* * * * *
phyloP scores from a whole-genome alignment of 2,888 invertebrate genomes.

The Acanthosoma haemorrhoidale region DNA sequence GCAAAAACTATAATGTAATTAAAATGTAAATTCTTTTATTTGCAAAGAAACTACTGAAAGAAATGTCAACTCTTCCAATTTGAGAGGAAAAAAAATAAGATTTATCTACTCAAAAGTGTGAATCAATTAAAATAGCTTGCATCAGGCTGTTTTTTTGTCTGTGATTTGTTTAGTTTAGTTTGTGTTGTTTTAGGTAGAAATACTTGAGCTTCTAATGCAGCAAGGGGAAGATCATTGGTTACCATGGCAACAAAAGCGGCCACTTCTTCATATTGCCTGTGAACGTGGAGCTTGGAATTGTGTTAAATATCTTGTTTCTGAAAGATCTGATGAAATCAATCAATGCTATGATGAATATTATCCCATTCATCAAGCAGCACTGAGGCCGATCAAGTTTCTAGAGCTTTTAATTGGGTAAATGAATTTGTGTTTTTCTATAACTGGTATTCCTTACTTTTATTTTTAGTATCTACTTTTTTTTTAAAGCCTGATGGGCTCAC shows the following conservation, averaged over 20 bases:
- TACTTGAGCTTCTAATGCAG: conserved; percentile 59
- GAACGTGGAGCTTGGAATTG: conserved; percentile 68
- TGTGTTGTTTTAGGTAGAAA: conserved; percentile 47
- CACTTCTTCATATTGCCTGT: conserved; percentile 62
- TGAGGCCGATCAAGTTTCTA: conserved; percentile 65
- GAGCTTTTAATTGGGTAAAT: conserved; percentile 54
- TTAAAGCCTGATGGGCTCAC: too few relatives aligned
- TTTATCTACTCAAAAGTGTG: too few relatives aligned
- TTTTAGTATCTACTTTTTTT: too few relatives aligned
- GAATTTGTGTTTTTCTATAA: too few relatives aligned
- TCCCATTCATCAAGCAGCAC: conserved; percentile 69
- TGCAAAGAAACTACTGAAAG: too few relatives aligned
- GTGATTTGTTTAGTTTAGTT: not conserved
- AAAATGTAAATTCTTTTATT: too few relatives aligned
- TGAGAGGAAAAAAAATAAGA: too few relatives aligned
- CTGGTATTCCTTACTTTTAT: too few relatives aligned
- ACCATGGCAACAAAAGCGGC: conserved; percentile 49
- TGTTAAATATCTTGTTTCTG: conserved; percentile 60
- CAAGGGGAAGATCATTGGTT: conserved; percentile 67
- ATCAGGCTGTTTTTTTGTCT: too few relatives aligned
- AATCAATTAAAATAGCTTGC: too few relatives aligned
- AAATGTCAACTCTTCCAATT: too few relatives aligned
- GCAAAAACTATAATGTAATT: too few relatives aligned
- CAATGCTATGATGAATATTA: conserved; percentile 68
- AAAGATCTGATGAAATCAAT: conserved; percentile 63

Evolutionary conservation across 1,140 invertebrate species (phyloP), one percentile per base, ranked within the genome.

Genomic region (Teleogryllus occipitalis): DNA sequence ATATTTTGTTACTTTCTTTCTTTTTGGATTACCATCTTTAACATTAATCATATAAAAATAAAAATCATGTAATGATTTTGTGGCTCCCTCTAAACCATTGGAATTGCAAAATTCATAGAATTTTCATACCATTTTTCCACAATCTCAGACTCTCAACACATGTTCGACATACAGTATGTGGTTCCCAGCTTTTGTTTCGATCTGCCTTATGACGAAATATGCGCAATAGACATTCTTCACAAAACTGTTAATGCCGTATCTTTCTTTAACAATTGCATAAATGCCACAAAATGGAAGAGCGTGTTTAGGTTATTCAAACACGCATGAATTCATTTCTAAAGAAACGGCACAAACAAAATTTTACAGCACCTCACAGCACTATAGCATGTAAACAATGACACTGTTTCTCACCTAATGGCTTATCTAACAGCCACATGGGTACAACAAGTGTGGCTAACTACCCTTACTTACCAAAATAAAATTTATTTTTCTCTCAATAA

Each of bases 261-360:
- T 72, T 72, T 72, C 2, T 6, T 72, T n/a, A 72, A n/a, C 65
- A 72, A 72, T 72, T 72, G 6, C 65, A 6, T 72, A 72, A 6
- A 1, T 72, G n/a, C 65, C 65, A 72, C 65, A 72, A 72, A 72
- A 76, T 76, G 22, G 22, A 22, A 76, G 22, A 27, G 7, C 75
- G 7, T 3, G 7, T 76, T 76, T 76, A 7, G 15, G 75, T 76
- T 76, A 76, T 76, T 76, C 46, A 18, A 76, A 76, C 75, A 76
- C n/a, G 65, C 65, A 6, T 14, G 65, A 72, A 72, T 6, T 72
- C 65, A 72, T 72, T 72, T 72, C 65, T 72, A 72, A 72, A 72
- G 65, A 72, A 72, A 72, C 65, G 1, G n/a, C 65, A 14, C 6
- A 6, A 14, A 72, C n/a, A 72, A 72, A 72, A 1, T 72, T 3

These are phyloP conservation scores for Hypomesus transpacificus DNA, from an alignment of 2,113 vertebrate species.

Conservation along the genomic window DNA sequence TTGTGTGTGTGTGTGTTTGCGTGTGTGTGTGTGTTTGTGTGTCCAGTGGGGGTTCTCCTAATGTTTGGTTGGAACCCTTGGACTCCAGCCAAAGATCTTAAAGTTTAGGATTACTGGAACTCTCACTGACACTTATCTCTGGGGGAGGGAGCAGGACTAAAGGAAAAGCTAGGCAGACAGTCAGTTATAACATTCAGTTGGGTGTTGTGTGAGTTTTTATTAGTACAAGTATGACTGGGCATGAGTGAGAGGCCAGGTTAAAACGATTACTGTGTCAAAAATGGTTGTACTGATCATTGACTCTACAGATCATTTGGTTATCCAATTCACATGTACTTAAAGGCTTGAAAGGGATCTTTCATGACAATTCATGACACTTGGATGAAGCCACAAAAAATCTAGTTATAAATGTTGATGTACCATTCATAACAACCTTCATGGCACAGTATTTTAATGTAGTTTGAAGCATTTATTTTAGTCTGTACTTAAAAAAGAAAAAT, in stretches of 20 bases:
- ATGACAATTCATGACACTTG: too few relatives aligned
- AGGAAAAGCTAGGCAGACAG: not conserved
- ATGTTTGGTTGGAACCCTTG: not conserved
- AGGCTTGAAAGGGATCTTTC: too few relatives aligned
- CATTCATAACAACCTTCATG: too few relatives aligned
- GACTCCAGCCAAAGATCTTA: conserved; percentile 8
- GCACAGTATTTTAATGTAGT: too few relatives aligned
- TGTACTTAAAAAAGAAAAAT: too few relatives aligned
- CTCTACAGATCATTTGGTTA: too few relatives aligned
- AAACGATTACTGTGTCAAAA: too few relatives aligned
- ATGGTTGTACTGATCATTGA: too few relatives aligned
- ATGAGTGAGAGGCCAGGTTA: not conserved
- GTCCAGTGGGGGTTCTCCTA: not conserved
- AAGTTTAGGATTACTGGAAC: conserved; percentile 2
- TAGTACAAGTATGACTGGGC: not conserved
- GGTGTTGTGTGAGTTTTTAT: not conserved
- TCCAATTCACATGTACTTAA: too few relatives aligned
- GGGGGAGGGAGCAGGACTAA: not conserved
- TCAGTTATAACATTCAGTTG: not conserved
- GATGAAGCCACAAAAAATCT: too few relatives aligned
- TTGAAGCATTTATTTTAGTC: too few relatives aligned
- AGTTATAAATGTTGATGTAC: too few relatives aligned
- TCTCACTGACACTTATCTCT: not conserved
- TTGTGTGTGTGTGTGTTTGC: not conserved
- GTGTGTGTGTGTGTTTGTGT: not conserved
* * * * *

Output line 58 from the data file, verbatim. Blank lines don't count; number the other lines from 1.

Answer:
- GGTGTTGTGTGAGTTTTTAT: not conserved